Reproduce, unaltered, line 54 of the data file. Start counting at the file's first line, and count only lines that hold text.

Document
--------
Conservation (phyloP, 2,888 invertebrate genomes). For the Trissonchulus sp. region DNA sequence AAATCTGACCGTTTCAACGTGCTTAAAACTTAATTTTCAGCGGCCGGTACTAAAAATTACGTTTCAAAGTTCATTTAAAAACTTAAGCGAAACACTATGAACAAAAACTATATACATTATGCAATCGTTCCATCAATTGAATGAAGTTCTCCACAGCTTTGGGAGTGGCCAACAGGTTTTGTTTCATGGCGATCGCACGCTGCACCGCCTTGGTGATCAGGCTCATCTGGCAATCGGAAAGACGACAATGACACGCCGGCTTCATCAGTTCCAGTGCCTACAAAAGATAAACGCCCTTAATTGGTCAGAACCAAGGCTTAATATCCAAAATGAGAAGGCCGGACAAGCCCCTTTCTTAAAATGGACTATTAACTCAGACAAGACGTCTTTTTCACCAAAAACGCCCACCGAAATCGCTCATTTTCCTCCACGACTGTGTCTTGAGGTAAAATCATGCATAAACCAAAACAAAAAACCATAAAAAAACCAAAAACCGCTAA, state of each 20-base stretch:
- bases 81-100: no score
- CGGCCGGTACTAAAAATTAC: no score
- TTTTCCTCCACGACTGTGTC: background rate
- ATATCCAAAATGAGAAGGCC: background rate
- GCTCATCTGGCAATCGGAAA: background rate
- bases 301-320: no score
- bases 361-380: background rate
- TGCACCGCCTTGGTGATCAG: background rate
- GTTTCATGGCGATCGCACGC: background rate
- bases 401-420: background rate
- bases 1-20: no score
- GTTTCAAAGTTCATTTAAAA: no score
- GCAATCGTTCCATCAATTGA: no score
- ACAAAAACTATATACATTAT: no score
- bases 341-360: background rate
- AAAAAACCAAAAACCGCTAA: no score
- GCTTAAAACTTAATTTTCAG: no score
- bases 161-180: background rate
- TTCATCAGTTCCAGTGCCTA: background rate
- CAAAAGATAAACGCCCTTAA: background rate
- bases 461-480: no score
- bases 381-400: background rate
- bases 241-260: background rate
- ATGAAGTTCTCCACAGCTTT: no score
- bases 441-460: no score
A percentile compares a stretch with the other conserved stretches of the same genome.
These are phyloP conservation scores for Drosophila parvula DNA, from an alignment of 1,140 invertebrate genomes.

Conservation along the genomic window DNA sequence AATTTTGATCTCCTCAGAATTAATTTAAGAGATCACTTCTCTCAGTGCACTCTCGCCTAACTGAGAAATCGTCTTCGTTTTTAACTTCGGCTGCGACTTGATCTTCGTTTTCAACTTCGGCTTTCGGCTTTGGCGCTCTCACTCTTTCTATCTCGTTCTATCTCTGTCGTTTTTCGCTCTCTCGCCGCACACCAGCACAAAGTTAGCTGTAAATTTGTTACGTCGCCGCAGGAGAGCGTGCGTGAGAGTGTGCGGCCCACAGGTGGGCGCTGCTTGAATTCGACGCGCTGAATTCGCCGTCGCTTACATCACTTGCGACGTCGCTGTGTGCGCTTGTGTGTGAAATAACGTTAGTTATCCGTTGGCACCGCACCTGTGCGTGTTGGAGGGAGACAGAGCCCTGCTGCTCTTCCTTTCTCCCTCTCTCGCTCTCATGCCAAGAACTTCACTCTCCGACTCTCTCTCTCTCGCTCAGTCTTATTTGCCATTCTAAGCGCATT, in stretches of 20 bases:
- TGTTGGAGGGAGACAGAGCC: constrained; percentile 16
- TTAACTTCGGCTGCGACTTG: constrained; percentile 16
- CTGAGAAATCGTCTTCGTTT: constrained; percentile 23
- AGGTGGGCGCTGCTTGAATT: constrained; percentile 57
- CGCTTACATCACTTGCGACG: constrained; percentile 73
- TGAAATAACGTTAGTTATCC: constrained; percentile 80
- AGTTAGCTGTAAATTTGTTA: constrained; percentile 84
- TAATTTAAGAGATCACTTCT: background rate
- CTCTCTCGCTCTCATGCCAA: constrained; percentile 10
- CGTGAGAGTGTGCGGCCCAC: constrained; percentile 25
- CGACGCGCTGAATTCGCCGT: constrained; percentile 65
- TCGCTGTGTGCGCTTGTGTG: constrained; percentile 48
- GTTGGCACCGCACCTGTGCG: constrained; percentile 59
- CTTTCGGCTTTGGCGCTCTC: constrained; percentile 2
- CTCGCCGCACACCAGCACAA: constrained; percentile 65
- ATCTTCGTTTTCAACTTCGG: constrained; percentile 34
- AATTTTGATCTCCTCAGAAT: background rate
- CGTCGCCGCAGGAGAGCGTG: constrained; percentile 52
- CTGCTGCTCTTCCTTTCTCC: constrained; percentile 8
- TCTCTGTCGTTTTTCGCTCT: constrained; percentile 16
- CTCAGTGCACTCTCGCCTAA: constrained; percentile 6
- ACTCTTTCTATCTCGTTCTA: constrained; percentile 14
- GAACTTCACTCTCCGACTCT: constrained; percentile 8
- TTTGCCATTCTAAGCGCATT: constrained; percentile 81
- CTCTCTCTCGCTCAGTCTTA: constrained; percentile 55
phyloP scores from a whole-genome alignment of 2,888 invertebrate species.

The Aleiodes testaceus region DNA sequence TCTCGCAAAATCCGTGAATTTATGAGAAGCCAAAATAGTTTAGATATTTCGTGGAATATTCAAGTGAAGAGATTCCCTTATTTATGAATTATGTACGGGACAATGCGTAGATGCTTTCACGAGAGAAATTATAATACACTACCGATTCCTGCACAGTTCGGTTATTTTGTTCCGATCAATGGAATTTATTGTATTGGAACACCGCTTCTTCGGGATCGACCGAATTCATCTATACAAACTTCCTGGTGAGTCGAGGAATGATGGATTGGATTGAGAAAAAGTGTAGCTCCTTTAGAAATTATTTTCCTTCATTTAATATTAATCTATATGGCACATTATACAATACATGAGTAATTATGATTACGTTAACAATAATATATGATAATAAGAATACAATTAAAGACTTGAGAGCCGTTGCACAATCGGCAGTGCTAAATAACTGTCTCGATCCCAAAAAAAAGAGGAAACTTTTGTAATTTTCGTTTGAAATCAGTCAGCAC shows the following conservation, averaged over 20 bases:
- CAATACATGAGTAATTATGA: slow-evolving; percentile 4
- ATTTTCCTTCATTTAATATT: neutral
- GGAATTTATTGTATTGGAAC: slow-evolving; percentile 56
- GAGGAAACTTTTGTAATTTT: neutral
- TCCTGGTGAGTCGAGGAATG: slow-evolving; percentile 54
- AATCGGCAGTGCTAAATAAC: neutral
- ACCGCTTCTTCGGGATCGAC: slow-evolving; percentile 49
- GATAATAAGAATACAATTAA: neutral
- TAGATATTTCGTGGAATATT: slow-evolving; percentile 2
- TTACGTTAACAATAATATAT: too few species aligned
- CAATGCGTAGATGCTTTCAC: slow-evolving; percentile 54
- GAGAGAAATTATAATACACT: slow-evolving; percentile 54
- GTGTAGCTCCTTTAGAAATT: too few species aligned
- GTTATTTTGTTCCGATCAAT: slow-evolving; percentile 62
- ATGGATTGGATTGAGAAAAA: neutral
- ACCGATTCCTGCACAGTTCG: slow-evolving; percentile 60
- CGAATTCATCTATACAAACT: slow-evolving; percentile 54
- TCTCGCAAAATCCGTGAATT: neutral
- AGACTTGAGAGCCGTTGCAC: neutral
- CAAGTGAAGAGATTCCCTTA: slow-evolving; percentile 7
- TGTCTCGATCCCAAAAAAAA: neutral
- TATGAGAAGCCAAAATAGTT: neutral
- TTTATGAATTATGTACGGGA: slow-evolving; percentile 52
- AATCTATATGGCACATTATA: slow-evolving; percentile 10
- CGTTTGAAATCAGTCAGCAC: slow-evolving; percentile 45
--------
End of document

- CTCTCTCTCGCTCAGTCTTA: constrained; percentile 55